County fair shut down by coronavirus, junior livestock show and auction go online
Kids can work two to four months raising a hog, sheep or goat, and four to six months raising a steer.
For hundreds of San Diego youngsters, the annual county fair in Del Mar is a chance to show off and sell the steers, goats, hogs and lambs they’ve spent months raising.
This year, the fair was shut down by the novel coronavirus. But the junior livestock show and auction are going on this week anyway — in cyberspace.
“Animals and agriculture are at the heart of our mission as a fair,” said Jennifer Struever, an exhibit supervisor. “One of our top priorities has been figuring out a way to support these kids who have given so much time and effort to their livestock.”
Instead of standing by and answering questions in person as judges do hands-on inspections of the animals’ muscle tone and fat content, the youngsters (ages 9 to 19) have submitted photos and videos they hope will lead to blue ribbons.
Instead of leading their animals on to a stage at the fairgrounds to await the verdicts of paddle-waving bidders, the kids will watch the auction take place on YouTube.
Struever said 196 animals have been entered in this year’s virtual livestock show, which began Tuesday and runs through Thursday. The crowning of champions, on YouTube, is scheduled for 6 p.m. Thursday, she said.
Sixty-two animals will be part of the auction, which takes place over two days, Friday and Saturday. Pre-registration is required. Bidders can preview the auction entries and lodge bids, eBay style, on Friday. The auction itself, with online commentary, starts at 9 a.m. on Saturday.
Auctions are a way for the youngsters to recoup the costs of raising the animals, and to earn money for college, Struever said. The exhibitors typically belong to 4-H or Future Farmers of America clubs in the community or at school, and some are from families that have been doing this kind of thing for generations.
Leading up to the show, they work two to four months raising a hog, sheep or goat, and four to six months raising a steer. They spend thousands of dollars on food, veterinary care and other expenses.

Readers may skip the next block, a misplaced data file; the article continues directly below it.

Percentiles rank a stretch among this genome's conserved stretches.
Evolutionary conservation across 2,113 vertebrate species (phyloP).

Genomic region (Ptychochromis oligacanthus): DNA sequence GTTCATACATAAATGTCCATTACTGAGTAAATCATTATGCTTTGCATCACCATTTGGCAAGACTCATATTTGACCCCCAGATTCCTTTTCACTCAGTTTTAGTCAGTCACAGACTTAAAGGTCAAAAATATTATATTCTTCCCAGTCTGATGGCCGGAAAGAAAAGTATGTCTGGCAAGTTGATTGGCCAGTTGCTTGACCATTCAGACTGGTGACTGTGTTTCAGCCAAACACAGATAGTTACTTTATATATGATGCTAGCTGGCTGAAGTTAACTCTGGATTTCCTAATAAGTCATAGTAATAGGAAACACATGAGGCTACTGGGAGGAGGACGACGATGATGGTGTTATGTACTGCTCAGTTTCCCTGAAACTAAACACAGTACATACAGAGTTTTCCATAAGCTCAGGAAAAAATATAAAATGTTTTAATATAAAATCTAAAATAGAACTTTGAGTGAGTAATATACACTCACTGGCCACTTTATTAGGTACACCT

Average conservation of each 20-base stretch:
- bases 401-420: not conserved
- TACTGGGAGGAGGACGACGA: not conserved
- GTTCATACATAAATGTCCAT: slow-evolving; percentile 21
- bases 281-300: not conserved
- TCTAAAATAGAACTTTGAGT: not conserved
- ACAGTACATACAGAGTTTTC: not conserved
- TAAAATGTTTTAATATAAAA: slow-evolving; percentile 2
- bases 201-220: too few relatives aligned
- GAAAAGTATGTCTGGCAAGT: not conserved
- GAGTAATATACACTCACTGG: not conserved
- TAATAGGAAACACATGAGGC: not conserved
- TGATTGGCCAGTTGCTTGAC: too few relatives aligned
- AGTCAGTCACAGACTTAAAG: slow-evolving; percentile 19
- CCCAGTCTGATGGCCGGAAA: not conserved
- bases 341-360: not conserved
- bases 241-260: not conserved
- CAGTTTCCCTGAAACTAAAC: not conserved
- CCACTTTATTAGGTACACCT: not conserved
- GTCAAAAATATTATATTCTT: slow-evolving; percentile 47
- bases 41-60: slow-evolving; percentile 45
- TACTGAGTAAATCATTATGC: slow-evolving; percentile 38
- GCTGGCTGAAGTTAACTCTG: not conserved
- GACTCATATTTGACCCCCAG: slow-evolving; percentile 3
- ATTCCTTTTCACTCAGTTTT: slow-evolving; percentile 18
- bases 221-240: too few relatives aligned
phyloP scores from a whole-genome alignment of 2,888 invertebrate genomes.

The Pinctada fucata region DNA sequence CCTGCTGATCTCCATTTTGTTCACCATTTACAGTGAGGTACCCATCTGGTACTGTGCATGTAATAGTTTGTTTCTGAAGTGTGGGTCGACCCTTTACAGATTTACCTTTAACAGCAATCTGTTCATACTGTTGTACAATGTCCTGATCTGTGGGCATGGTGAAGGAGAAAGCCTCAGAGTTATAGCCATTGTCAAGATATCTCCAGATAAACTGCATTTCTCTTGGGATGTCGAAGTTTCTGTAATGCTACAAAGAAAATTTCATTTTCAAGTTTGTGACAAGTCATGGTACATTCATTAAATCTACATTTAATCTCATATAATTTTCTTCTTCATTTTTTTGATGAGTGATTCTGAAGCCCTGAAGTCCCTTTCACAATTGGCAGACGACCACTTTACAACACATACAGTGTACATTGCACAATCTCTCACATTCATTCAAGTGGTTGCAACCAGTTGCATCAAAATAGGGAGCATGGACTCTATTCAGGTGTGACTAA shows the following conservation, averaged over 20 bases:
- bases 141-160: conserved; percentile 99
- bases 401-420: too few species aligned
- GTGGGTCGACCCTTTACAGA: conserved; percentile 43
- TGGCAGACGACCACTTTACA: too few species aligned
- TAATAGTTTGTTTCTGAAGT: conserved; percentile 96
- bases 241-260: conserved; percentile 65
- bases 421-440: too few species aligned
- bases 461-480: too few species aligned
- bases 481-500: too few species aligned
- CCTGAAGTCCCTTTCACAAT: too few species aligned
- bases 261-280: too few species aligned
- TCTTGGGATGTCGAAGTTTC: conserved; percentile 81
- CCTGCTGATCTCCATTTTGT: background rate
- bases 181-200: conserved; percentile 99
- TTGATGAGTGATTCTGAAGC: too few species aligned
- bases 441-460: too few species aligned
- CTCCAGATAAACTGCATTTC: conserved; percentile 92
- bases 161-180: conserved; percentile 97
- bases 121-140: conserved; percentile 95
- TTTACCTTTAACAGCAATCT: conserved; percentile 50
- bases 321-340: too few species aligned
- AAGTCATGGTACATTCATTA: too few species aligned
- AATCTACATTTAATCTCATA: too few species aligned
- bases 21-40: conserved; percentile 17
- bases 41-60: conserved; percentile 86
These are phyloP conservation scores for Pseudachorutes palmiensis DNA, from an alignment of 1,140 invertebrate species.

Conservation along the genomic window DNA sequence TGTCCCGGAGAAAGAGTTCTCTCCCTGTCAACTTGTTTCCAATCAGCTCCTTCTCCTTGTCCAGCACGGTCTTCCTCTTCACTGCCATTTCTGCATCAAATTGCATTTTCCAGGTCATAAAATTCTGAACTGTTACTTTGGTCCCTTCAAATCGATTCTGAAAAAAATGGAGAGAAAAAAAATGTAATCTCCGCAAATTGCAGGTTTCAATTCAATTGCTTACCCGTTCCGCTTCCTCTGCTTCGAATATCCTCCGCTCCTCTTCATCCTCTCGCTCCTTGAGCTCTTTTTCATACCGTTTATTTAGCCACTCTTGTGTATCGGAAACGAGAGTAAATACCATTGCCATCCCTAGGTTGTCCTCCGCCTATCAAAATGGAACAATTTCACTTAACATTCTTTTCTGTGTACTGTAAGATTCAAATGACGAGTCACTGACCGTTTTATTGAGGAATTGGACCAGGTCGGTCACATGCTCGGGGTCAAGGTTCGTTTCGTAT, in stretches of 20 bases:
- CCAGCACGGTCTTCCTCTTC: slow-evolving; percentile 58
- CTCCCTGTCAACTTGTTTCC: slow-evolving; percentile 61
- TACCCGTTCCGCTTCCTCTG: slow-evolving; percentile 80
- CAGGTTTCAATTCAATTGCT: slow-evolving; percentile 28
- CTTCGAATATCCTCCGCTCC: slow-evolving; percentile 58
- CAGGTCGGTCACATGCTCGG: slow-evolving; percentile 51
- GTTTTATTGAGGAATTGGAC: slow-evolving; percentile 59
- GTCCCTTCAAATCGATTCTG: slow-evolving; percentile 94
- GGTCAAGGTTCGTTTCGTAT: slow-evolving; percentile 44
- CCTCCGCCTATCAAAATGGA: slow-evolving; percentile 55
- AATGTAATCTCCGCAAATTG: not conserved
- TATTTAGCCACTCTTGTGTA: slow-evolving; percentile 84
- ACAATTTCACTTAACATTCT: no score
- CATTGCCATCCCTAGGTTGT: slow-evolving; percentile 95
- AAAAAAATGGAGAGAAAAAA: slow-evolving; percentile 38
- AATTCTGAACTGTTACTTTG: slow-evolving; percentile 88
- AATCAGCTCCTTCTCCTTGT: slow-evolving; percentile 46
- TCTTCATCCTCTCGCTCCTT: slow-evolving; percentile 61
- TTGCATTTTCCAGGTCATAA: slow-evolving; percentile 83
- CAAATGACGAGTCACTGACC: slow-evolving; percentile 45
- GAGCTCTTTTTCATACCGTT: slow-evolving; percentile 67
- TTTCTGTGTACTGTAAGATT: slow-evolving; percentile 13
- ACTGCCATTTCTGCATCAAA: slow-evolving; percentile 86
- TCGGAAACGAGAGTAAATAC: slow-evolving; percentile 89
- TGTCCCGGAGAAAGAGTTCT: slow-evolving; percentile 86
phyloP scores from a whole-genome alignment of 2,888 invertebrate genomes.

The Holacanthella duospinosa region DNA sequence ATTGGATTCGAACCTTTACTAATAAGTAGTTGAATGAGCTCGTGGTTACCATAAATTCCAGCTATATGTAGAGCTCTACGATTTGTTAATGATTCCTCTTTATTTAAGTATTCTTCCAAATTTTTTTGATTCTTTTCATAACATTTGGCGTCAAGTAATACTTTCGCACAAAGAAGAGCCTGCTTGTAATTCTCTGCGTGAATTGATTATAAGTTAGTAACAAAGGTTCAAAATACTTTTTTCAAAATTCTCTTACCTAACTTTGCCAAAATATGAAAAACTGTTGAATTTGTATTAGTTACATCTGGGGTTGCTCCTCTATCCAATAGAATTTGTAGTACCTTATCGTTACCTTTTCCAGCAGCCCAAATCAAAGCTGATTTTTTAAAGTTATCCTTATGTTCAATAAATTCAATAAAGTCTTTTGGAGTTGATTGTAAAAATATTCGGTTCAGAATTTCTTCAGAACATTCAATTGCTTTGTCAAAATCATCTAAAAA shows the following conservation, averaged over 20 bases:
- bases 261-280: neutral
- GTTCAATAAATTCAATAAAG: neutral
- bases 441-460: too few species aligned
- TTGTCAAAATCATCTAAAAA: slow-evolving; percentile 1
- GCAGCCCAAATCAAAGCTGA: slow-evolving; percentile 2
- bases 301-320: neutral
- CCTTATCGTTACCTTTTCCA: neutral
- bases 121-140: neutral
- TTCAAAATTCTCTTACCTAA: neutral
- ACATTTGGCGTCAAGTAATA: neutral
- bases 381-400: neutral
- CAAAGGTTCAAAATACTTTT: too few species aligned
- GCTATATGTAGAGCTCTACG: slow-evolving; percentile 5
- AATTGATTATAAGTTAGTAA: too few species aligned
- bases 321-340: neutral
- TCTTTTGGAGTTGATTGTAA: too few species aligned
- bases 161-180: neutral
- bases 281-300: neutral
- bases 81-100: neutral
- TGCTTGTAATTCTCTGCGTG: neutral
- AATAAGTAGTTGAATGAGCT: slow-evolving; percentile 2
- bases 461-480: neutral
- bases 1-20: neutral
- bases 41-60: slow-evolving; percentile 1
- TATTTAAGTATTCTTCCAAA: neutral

“The process of raising livestock teaches kids to have great respect for the whole food system,” Struever said. “It teaches them entrepreneurial skills and life skills. It gives them confidence.”
It isn’t without controversy. In recent years, some animal-rights groups have protested — wearing “Friends Not Food” T-shirts at the auction, for example. Last year, the livestock exhibits were shut down early after an E. coli outbreak killed one child and sickened several others.
Although she didn’t have specifics, Struever said the number of show entries is “much lower” this year in the wake of the coronavirus pandemic. Some kids weren’t aware of the virtual options or didn’t meet the May 29 deadline to enter. Others had their animals at school facilities, which are closed, and were unable to make videos or take photos required for the online judging.
The number of auction entries is much lower, too. After this year’s fair was canceled in mid-April, and before the virtual auction was set up, many of the kids arranged private sales, Struever said.
“The whole thing has been very challenging on a lot of different levels,” she said. “We’re in uncharted waters here.”
Although many people today associate county fairs with funnel cakes and Ferris wheels, their ties to livestock run much deeper. Historians point to an event held in 1807 in Pittsfield, Mass., that showcased sheep-shearing. Its success prompted organizers to invite local farmers to exhibit their animals the next year, and prizes were awarded.
The idea spread to other nearby rural communities, and then across the country. Before the novel coronavirus arrived, hundreds of county and state fairs were scheduled for this summer in the U.S.
Many, like the one in Del Mar, were expecting to draw more than 1 million visitors.
-- John Wilkens is a reporter for The San Diego Union-Tribune
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